9. Don't worry about the high notes. You need to get your low notes to match the melody first. When you do that the high notes will sound better too.
  10. This may be from when the song was first written. Piano players will often write songs in Eb major. It is easier for them to play because of hand positions used on the Piano. Guitar players prefer E major more than Eb for the same reason, the chords in E major are easier to play. Of course there is more than 1 note in the melody, I am giving an example instead of writing out the whole song or an entire phrase. I used my guitar and played along with the original video and compared it to your recording. For every note in the melody, you are singing a lower note than the original melody. Your voice did sound good on this. If you raise your pitch to be what the original singer is doing it may sound even better.
  11. The sheet music you find is often not in the same key that the singers recorded in. The below video is in the same key that your music is recorded. This is in the key E major if you play along in standard tuning. When you sing along with Music or a backing track you sing with the music which is not always the key provided by sheet music. That is one of the reasons to Practice along with an instrument so you can Hear when you are not singing the same pitches as the instruments.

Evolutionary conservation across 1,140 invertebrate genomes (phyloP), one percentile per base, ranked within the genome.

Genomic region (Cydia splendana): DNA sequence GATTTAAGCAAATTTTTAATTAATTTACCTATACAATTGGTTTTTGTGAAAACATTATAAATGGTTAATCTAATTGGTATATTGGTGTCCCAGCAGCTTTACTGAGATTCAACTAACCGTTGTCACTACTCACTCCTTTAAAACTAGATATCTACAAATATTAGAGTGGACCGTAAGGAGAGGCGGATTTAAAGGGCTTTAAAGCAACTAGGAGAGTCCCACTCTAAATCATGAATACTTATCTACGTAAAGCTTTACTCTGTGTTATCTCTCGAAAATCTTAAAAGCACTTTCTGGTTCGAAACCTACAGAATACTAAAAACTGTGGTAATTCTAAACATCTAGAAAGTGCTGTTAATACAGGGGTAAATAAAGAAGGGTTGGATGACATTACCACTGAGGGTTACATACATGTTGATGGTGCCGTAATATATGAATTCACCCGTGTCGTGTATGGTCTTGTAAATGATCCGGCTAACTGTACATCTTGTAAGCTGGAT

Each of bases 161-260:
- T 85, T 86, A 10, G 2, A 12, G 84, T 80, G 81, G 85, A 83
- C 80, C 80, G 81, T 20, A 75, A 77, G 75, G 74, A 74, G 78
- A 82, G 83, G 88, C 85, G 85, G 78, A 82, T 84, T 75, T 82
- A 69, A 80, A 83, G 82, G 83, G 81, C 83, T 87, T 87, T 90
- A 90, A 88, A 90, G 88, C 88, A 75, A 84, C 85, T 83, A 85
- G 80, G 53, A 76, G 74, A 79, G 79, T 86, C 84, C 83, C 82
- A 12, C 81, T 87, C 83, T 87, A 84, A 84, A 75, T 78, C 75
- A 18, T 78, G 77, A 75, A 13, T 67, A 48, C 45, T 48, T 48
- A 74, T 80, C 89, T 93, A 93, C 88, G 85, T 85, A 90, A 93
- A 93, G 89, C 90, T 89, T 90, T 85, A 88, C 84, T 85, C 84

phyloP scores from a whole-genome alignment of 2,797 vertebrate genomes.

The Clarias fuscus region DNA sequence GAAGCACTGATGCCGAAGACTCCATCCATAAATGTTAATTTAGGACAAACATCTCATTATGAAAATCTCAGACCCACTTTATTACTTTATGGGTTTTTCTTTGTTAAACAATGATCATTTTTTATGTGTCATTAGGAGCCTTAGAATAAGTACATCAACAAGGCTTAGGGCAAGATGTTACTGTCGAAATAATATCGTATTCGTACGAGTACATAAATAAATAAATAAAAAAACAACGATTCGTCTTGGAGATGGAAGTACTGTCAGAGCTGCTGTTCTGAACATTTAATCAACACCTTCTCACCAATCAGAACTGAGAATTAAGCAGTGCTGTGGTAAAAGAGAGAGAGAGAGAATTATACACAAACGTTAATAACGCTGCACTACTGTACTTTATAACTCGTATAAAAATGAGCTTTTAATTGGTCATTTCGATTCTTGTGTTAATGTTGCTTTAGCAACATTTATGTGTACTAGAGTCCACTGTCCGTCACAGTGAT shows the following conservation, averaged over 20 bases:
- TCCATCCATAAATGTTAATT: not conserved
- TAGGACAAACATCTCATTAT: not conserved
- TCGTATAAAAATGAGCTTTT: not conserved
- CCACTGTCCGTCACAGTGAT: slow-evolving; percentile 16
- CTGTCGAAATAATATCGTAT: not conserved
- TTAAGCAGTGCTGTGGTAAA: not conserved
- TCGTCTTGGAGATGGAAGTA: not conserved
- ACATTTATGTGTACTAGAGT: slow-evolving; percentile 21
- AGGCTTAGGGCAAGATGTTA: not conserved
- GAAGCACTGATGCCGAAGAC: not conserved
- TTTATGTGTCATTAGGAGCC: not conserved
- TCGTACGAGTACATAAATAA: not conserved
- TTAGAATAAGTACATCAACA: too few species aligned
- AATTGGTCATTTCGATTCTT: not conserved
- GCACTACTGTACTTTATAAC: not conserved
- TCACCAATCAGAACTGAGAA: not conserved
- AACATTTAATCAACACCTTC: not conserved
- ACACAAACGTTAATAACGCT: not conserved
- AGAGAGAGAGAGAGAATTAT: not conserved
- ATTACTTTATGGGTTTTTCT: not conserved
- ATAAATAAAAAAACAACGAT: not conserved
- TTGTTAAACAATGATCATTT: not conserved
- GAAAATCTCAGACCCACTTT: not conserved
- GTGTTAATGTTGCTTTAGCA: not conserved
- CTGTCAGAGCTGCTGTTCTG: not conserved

12. I listened to the original. I checked the music in both the original and your recording. They are the same key. When you are singing you are singing a LOWER Pitch than the original singer. When he is singing a G# you are singing an E.
  13. To quote Jack Nicholson's Joker; "I don't know if it's art, but I like it". You have the right feel for the song and you are consistent throughout. I do have to point out something ...Even though the singer is basically speaking the melody, he is still speaking on a pitch that goes along with the music. You are also speaking on a pitch that goes along with the music but you are speaking on what would be a harmony to the Lead, not the lead itself. You pitch is lower than that of the Lead singer.